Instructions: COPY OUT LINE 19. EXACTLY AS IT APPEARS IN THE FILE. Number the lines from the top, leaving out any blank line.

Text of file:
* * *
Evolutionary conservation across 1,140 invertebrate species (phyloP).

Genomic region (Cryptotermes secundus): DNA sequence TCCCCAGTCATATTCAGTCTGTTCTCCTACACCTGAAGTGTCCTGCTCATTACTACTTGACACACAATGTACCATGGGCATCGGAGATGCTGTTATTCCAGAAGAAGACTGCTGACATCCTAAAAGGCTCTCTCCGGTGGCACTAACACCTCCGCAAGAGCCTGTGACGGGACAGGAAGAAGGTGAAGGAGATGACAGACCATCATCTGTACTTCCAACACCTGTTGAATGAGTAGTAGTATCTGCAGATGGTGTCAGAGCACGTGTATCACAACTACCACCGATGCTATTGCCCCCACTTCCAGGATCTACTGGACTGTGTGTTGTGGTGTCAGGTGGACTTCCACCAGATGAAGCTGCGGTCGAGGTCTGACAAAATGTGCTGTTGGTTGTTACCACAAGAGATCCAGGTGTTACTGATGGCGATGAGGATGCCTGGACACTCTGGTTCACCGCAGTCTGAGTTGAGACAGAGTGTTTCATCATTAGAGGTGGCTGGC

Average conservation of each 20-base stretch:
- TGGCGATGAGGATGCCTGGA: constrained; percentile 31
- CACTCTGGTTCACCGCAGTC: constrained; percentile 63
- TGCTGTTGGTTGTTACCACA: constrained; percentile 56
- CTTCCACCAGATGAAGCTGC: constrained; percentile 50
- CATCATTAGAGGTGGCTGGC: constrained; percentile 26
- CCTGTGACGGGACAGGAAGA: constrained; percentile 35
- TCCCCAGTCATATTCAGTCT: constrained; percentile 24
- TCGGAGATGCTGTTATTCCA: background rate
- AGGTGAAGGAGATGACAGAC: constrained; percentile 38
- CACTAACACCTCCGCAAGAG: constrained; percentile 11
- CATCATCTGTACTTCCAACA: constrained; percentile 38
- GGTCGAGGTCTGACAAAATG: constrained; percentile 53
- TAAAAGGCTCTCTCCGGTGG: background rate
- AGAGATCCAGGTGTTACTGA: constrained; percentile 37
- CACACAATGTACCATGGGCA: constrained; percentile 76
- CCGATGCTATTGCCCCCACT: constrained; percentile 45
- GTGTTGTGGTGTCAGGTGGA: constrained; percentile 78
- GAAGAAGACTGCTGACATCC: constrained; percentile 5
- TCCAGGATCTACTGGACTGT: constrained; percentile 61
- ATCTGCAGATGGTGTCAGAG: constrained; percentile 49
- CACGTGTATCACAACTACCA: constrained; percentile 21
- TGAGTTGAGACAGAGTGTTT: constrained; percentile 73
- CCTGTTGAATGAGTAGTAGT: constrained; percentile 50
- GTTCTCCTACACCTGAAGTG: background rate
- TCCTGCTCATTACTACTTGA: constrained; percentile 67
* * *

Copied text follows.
- CCGATGCTATTGCCCCCACT: constrained; percentile 45